House Access Extension Clears Hurdle

Masters’ vote is next step for first-year keycard access proposal

Next year’s first-years may not have to wait outside in the cold for an upperclass student to swipe them into Adams House for dinner or to visit a friend in Kirkland House.

At a meeting Wednesday morning, the Committee on House Life (CHL) recommended that the masters grant first-years keycard access to all the Houses.

A one-year trial period of the new policy will begin after the housing lottery in March—should the masters vote to enact the committee’s recommendation, according to Matthew W. Mahan ’05, who presented the proposal to the CHL.

Dean of the College Harry R. Lewis ’68, who chairs the CHL, will bring the proposal to the House masters’ meeting next month.

“The right thing to do seemed to be to institute the policy for a year and review it to see if we were correct in judging that the benefits outweigh the risks,” Lewis wrote in an e-mail. “This is what I will recommend to the masters.”


Lewis said the masters will review the effect of the new policy on the Houses and first-years after the trial period.

“Will freshmen overrun the dining halls, or will they unreasonably attach themselves to the social life of a House?” Lewis wrote.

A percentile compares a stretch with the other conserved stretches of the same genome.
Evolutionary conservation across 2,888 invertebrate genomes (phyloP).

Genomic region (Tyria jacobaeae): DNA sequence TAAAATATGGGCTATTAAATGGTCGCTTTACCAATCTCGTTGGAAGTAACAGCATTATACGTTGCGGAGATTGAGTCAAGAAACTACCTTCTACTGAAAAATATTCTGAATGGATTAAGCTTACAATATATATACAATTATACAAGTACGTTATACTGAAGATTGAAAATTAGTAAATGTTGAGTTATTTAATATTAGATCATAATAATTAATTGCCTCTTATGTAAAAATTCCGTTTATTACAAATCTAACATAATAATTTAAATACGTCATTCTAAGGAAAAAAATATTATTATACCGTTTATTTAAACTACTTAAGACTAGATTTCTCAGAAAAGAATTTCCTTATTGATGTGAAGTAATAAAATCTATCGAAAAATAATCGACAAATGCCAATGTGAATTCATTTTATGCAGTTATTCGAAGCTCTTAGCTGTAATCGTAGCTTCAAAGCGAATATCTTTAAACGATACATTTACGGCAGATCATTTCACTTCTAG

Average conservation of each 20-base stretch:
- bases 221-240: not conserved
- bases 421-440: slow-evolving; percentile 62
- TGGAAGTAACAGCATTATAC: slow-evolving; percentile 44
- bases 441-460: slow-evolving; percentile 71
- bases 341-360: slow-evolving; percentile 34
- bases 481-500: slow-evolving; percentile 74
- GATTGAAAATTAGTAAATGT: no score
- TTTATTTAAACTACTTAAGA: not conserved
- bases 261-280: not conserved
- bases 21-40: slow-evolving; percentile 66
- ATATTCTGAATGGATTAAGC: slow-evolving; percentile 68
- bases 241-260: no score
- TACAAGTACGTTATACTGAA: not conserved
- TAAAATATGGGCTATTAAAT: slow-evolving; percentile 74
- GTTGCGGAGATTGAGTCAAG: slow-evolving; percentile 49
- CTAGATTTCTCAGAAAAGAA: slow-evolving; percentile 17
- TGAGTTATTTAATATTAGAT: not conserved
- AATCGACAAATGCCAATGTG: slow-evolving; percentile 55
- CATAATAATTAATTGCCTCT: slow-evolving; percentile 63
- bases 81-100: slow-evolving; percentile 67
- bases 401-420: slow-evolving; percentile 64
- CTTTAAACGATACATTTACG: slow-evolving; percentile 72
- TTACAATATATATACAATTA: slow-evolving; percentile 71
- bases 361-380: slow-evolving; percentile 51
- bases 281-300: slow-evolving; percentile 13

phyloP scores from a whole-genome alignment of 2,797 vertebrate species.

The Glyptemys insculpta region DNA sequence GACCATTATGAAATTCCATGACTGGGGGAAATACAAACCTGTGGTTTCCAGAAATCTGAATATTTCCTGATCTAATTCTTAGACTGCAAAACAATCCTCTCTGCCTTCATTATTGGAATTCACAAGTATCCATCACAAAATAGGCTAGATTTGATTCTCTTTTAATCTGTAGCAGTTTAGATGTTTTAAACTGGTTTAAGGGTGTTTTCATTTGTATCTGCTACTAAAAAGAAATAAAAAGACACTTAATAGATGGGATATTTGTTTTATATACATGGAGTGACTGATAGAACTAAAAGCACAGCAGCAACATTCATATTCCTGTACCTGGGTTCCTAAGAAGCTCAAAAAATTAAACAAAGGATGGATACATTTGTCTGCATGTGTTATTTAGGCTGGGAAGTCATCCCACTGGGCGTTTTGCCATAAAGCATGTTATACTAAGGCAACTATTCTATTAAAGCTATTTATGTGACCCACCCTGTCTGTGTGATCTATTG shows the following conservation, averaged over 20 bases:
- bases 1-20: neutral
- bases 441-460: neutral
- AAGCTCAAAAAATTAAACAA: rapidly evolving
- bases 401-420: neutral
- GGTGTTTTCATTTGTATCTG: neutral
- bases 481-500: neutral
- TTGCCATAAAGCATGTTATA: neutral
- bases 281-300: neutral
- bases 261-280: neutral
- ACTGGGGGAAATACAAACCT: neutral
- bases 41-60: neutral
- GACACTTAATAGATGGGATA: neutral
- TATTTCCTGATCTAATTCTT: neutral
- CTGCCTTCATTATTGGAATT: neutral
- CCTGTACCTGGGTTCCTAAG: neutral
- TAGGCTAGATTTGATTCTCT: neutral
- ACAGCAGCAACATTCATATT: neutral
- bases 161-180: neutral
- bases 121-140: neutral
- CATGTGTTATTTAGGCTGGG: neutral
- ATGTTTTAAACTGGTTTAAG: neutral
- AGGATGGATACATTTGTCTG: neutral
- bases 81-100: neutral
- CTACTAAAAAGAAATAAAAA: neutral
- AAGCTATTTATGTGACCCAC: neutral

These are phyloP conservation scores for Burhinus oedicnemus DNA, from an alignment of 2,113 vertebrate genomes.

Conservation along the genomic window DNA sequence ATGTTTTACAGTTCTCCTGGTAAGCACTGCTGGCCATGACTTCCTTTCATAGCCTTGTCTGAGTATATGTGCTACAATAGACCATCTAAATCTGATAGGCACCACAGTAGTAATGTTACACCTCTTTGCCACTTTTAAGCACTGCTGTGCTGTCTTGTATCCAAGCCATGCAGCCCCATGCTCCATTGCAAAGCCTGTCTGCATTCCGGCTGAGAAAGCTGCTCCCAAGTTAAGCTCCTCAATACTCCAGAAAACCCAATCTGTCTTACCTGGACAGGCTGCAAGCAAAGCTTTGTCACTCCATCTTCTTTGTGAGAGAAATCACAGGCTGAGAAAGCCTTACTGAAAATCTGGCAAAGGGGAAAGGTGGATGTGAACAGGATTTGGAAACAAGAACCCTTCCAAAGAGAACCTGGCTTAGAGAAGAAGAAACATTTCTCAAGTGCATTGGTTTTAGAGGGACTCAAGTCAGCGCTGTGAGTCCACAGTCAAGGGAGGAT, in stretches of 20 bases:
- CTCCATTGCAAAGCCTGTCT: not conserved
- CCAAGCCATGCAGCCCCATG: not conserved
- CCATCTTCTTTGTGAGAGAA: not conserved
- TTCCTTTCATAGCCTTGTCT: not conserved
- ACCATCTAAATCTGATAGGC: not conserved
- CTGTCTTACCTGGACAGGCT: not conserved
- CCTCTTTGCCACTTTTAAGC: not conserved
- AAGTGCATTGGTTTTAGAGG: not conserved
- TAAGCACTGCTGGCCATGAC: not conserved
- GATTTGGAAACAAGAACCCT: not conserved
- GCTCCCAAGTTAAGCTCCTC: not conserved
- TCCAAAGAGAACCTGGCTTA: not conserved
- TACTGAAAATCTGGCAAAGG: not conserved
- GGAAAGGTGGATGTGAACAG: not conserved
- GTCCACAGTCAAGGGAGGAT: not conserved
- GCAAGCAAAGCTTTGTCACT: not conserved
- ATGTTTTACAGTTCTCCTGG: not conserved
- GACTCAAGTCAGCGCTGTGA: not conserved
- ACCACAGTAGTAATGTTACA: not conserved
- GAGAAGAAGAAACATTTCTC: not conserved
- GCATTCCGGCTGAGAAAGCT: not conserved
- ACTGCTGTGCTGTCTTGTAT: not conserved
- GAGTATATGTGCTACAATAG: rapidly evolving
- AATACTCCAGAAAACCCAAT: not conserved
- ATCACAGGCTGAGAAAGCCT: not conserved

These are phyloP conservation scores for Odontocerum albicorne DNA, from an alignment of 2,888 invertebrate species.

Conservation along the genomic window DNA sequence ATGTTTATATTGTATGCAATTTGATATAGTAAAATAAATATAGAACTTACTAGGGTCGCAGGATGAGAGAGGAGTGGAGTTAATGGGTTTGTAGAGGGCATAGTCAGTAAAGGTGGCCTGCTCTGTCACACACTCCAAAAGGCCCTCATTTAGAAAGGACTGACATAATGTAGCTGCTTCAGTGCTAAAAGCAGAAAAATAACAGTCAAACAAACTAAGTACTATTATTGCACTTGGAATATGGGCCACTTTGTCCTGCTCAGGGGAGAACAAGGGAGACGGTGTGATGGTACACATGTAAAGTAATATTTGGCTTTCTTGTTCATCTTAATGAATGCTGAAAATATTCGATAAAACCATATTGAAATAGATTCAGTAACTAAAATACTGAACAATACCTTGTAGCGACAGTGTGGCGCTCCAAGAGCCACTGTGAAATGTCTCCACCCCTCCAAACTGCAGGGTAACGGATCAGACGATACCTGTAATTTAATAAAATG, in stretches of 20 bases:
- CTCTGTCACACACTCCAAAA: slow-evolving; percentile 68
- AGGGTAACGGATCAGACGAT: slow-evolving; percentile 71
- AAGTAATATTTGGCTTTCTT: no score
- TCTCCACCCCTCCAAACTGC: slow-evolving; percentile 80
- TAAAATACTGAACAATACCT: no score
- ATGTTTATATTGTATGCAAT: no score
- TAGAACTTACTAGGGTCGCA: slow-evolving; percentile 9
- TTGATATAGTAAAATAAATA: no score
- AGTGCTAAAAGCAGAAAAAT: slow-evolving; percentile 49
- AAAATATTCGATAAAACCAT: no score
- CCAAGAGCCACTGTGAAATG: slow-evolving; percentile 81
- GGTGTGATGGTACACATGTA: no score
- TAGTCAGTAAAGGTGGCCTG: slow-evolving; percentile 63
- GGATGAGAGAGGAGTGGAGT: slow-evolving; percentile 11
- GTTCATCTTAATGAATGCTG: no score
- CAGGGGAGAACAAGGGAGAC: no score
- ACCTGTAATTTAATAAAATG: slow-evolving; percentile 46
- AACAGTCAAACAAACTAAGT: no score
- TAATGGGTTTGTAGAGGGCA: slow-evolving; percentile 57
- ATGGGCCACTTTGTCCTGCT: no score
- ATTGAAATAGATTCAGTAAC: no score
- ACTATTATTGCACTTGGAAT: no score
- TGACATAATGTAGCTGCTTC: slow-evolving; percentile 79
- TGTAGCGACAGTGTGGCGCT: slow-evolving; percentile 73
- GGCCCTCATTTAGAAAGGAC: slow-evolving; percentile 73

Several masters said yesterday that they had yet to take a position on the issue.

Kirkland House Master Tom Conley said he was unsure whether he was in favor of the change, but does not think it will dramatically increase the presence of first-years in Kirkland.

“We’ve watched life in the House and freshmen come and go,” Conley said. “If freshmen coming and going is a matter of fact, there’s no reason it can’t be a matter of rule.”

Five of the 12 Houses—Cabot House, Leverett House, Lowell House, Pforzheimer House and Quincy House—already grant keycard access to first-years, making the extension a natural step, according to Lewis.

First-years would be able to swipe into all Houses from 8 a.m. to 2:30 a.m.—the same access granted to Upperclassmen.

“Freshmen will feel less isolated and more invested in Upperclass communities,” Undergraduate Council President Rohit Chopra ’04 said.

Sarah J. Murphy ’06 said having access to the Houses as a first-year would make her feel more included in the community.

“Going to parties and having to wait outside is so inconvenient,” Murphy said. “It really makes you feel like a freshman.”